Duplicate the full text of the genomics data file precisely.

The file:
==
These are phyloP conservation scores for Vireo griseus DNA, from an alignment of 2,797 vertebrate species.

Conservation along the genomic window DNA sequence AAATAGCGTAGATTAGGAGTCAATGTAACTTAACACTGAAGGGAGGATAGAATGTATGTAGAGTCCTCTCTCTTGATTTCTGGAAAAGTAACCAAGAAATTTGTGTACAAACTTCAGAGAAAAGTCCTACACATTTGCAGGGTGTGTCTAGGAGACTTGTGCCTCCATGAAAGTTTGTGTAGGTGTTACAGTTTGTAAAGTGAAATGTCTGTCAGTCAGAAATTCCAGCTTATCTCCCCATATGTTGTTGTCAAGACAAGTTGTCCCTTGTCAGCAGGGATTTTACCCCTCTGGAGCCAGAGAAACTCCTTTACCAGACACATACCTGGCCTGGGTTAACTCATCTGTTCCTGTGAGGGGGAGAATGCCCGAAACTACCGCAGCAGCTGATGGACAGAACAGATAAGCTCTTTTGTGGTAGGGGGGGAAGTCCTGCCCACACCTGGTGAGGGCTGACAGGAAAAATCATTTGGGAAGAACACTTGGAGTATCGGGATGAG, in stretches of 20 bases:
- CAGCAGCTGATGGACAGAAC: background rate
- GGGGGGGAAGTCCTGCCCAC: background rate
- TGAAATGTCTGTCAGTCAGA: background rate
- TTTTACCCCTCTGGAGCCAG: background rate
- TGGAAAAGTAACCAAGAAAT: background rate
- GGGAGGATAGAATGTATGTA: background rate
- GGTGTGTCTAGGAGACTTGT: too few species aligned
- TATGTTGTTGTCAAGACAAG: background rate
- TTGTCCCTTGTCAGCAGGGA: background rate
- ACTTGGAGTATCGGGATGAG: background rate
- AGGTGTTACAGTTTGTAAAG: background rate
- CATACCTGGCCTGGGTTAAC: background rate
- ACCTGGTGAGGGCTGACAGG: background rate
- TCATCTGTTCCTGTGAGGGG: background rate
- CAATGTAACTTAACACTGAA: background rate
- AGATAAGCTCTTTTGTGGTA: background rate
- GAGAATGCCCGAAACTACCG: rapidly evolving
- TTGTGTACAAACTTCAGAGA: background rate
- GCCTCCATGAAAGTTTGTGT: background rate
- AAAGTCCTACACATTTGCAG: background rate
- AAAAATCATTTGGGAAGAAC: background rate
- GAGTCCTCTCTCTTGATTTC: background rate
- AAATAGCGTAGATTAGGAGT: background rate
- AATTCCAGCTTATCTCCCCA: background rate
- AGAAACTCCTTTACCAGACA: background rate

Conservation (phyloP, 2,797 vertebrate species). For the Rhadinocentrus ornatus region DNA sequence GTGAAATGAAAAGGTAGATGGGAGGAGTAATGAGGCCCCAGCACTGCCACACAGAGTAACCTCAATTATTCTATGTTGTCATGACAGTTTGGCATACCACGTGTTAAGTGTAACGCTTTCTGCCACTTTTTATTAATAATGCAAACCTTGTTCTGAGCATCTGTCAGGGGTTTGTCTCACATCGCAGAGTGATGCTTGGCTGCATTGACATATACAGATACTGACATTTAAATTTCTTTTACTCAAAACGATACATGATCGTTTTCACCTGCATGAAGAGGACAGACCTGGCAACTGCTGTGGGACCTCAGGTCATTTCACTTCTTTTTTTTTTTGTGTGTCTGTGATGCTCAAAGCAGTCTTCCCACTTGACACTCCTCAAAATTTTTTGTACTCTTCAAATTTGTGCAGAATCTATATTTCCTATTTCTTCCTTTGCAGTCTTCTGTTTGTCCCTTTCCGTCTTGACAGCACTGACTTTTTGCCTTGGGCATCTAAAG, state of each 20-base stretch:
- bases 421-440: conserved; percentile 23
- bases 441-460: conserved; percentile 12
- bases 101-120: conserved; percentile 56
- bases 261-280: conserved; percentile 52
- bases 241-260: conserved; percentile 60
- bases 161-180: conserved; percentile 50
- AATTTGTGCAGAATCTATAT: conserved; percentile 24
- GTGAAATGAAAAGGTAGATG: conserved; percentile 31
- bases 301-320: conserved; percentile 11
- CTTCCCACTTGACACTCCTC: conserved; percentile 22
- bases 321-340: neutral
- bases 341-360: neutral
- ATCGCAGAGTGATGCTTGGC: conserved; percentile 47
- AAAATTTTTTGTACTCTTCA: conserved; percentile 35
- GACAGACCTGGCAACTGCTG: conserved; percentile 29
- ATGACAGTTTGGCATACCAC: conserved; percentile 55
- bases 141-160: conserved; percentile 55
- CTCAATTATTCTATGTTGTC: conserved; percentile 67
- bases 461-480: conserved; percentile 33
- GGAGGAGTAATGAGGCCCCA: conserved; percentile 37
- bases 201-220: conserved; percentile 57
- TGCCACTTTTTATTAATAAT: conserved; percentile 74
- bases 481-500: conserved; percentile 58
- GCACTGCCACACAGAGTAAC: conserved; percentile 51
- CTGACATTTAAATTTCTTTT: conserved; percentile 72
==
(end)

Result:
These are phyloP conservation scores for Vireo griseus DNA, from an alignment of 2,797 vertebrate species.

Conservation along the genomic window DNA sequence AAATAGCGTAGATTAGGAGTCAATGTAACTTAACACTGAAGGGAGGATAGAATGTATGTAGAGTCCTCTCTCTTGATTTCTGGAAAAGTAACCAAGAAATTTGTGTACAAACTTCAGAGAAAAGTCCTACACATTTGCAGGGTGTGTCTAGGAGACTTGTGCCTCCATGAAAGTTTGTGTAGGTGTTACAGTTTGTAAAGTGAAATGTCTGTCAGTCAGAAATTCCAGCTTATCTCCCCATATGTTGTTGTCAAGACAAGTTGTCCCTTGTCAGCAGGGATTTTACCCCTCTGGAGCCAGAGAAACTCCTTTACCAGACACATACCTGGCCTGGGTTAACTCATCTGTTCCTGTGAGGGGGAGAATGCCCGAAACTACCGCAGCAGCTGATGGACAGAACAGATAAGCTCTTTTGTGGTAGGGGGGGAAGTCCTGCCCACACCTGGTGAGGGCTGACAGGAAAAATCATTTGGGAAGAACACTTGGAGTATCGGGATGAG, in stretches of 20 bases:
- CAGCAGCTGATGGACAGAAC: background rate
- GGGGGGGAAGTCCTGCCCAC: background rate
- TGAAATGTCTGTCAGTCAGA: background rate
- TTTTACCCCTCTGGAGCCAG: background rate
- TGGAAAAGTAACCAAGAAAT: background rate
- GGGAGGATAGAATGTATGTA: background rate
- GGTGTGTCTAGGAGACTTGT: too few species aligned
- TATGTTGTTGTCAAGACAAG: background rate
- TTGTCCCTTGTCAGCAGGGA: background rate
- ACTTGGAGTATCGGGATGAG: background rate
- AGGTGTTACAGTTTGTAAAG: background rate
- CATACCTGGCCTGGGTTAAC: background rate
- ACCTGGTGAGGGCTGACAGG: background rate
- TCATCTGTTCCTGTGAGGGG: background rate
- CAATGTAACTTAACACTGAA: background rate
- AGATAAGCTCTTTTGTGGTA: background rate
- GAGAATGCCCGAAACTACCG: rapidly evolving
- TTGTGTACAAACTTCAGAGA: background rate
- GCCTCCATGAAAGTTTGTGT: background rate
- AAAGTCCTACACATTTGCAG: background rate
- AAAAATCATTTGGGAAGAAC: background rate
- GAGTCCTCTCTCTTGATTTC: background rate
- AAATAGCGTAGATTAGGAGT: background rate
- AATTCCAGCTTATCTCCCCA: background rate
- AGAAACTCCTTTACCAGACA: background rate

Conservation (phyloP, 2,797 vertebrate species). For the Rhadinocentrus ornatus region DNA sequence GTGAAATGAAAAGGTAGATGGGAGGAGTAATGAGGCCCCAGCACTGCCACACAGAGTAACCTCAATTATTCTATGTTGTCATGACAGTTTGGCATACCACGTGTTAAGTGTAACGCTTTCTGCCACTTTTTATTAATAATGCAAACCTTGTTCTGAGCATCTGTCAGGGGTTTGTCTCACATCGCAGAGTGATGCTTGGCTGCATTGACATATACAGATACTGACATTTAAATTTCTTTTACTCAAAACGATACATGATCGTTTTCACCTGCATGAAGAGGACAGACCTGGCAACTGCTGTGGGACCTCAGGTCATTTCACTTCTTTTTTTTTTTGTGTGTCTGTGATGCTCAAAGCAGTCTTCCCACTTGACACTCCTCAAAATTTTTTGTACTCTTCAAATTTGTGCAGAATCTATATTTCCTATTTCTTCCTTTGCAGTCTTCTGTTTGTCCCTTTCCGTCTTGACAGCACTGACTTTTTGCCTTGGGCATCTAAAG, state of each 20-base stretch:
- bases 421-440: conserved; percentile 23
- bases 441-460: conserved; percentile 12
- bases 101-120: conserved; percentile 56
- bases 261-280: conserved; percentile 52
- bases 241-260: conserved; percentile 60
- bases 161-180: conserved; percentile 50
- AATTTGTGCAGAATCTATAT: conserved; percentile 24
- GTGAAATGAAAAGGTAGATG: conserved; percentile 31
- bases 301-320: conserved; percentile 11
- CTTCCCACTTGACACTCCTC: conserved; percentile 22
- bases 321-340: neutral
- bases 341-360: neutral
- ATCGCAGAGTGATGCTTGGC: conserved; percentile 47
- AAAATTTTTTGTACTCTTCA: conserved; percentile 35
- GACAGACCTGGCAACTGCTG: conserved; percentile 29
- ATGACAGTTTGGCATACCAC: conserved; percentile 55
- bases 141-160: conserved; percentile 55
- CTCAATTATTCTATGTTGTC: conserved; percentile 67
- bases 461-480: conserved; percentile 33
- GGAGGAGTAATGAGGCCCCA: conserved; percentile 37
- bases 201-220: conserved; percentile 57
- TGCCACTTTTTATTAATAAT: conserved; percentile 74
- bases 481-500: conserved; percentile 58
- GCACTGCCACACAGAGTAAC: conserved; percentile 51
- CTGACATTTAAATTTCTTTT: conserved; percentile 72